Modonna of the Trail Monument - Lexington, MO
Posted by: Groundspeak Premium Member YoSam.
N 39° 11.197 W 093° 53.177
15S E 423456 N 4337860
Statue of a pioneering woman in Lexington, Missouri.
Waymark Code: WMNP44
Location: Missouri, United States
Date Posted: 04/12/2015
Published By:Groundspeak Premium Member Geo Ferret
Views: 6

County of marker: Lafayette County
Location of marker: Northeast corner of Highland Avenue & MO 224, Lexington
Marker erected by: Lafayette-Lexington Chapter, NSDAR and Missouri State Society Daughters of the American Revolution
Date marker erected: May 06, 2006

Marker text:

Madonna of the Trail Monument
The "Madonna of the Trail" statue was designed and sculpted by August Leimbach of St. Louis. The statue was unveiled and dedicated on September 17, 1928 by the Missouri State Society Daughters of the American Revolution in memory of the brave pioneer women who helped settle the West. Keynote speaker was then Jackson County Judge (future U.S. President) Harry Truman. The state is one of 12 placed in every state crossed by the national Old Trails Road, the main cross route of early settlers from the East to California. This site is located in the Highland Avenue Historic District next to the Old Trails Road scenic byway Route 224 and listed in the National Register of Historic Places.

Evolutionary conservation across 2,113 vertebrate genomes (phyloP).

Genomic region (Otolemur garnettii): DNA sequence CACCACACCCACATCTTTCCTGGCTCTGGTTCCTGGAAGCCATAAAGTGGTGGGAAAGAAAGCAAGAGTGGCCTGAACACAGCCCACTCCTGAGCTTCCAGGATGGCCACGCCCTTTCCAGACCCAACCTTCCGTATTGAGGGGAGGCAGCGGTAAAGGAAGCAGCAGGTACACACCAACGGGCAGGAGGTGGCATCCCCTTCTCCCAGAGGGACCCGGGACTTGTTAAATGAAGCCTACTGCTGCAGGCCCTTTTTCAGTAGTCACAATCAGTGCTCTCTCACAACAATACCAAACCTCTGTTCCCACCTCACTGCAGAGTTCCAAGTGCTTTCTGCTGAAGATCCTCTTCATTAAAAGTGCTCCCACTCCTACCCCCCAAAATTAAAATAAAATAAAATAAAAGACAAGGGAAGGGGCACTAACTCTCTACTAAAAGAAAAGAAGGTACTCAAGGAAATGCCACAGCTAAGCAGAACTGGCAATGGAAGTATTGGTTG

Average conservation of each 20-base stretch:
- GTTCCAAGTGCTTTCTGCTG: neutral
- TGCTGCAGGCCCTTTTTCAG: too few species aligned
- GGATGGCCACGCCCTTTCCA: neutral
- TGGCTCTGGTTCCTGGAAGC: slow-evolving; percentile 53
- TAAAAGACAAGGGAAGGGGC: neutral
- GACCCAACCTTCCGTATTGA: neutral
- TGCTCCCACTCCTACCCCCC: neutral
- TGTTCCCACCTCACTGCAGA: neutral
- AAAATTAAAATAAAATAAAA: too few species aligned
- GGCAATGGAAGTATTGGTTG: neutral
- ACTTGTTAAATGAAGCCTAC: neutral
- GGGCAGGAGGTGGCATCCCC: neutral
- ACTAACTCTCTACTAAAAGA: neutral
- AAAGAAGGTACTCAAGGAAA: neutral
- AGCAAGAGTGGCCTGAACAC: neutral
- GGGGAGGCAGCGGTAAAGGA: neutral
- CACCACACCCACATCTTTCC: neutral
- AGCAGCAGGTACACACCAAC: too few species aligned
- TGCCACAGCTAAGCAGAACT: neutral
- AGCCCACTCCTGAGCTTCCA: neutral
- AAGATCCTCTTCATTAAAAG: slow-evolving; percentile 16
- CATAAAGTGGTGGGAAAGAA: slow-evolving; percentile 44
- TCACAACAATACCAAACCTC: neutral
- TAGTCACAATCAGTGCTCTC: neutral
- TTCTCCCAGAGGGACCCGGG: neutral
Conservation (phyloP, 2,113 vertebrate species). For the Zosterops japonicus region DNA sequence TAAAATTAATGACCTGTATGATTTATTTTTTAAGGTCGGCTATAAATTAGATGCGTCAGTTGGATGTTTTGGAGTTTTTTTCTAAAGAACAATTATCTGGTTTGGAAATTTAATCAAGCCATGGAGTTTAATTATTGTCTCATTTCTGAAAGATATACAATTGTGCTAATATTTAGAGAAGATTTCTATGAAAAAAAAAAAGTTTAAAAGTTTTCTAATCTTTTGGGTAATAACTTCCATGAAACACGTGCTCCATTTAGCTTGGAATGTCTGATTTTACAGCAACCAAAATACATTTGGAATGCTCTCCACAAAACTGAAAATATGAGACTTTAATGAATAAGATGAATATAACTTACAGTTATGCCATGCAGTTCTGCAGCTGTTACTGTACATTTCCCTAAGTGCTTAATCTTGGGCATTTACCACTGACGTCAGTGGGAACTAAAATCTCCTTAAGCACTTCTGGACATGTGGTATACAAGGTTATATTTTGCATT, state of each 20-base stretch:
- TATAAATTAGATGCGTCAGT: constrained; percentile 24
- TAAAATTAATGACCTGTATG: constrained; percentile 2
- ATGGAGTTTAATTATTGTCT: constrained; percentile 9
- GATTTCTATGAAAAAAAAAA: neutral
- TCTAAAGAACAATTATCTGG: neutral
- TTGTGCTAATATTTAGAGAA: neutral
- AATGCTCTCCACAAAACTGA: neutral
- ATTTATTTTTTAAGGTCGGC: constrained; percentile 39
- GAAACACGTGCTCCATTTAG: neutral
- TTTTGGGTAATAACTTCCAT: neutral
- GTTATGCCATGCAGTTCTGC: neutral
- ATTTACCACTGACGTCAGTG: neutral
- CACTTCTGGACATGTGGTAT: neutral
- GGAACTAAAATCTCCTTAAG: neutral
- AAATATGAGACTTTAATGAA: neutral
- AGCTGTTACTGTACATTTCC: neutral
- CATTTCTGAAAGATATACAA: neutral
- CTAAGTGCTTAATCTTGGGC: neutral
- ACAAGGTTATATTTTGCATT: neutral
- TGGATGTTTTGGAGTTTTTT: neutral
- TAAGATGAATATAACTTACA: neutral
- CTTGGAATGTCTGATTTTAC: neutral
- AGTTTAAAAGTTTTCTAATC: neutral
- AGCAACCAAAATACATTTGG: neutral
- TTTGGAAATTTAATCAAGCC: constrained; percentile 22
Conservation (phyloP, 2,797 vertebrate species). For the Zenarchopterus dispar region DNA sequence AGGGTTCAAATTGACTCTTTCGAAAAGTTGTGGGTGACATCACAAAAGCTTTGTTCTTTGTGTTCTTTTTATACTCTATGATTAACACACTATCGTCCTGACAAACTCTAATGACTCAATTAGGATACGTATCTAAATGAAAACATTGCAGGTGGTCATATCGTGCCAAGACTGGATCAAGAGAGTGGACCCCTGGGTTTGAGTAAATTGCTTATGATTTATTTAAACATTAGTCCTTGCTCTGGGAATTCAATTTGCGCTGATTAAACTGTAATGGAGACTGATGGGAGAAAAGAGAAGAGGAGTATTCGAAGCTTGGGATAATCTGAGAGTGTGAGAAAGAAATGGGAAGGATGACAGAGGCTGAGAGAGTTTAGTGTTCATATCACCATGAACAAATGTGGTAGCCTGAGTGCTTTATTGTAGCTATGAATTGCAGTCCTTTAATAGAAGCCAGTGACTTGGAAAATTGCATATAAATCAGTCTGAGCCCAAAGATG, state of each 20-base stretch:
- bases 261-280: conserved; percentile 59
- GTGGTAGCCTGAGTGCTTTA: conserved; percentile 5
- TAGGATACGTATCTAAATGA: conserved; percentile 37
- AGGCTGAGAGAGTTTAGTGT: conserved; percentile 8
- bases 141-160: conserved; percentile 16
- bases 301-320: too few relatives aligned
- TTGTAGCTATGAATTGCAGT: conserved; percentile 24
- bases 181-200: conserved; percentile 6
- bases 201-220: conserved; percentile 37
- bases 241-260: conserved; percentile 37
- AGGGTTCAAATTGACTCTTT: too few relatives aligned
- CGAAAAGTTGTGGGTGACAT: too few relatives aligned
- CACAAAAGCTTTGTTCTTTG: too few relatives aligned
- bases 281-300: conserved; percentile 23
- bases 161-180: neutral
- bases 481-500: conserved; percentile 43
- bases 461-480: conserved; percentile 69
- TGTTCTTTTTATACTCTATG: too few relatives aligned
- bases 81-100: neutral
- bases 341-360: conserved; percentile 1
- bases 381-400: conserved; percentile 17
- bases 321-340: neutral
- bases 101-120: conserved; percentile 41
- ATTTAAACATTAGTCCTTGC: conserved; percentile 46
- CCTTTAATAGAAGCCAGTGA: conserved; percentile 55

On August 23, 2003 a ceremony in celebration of the statue's 75th anniversary was held. Guest speaker was U.S. Congressman Ike Skelton.

Web link: [Web Link]

History of Mark:
"In 1911, the National Society Daughters of the American Revolution (NSDAR) established a national committee known as the National Old Trails Road Committee. It worked to establish the Old Trails Road as a great National Memorial Highway. In 1912 the National Old Trails Road Association was organized, and the roadway became known as the National Old Trails Road. The group wanted to recognize the contributions of women with a statue to be erected in each of the twelve states connected by the National Road. The committee chair, Judge (and future U.S. president) Harry S. Truman, guaranteed the expense of the erection of the monuments. A design was completed in 1927.

"They [the women] were just as brave or braver than their men because, in many cases, they went with sad hearts and trembling bodies. They went, however, and endured every hardship that befalls a pioneer." Harry S. Truman at the Ohio dedication ceremony Truman, at that time the President of the National Old Trails Association, attended the dedication in Albuquerque, New Mexico, on September 27, 1928, of its statue. This monument was re-dedicated 44 years later on September 27, 1972." ~ Wikipedia

Additional point: Not Listed

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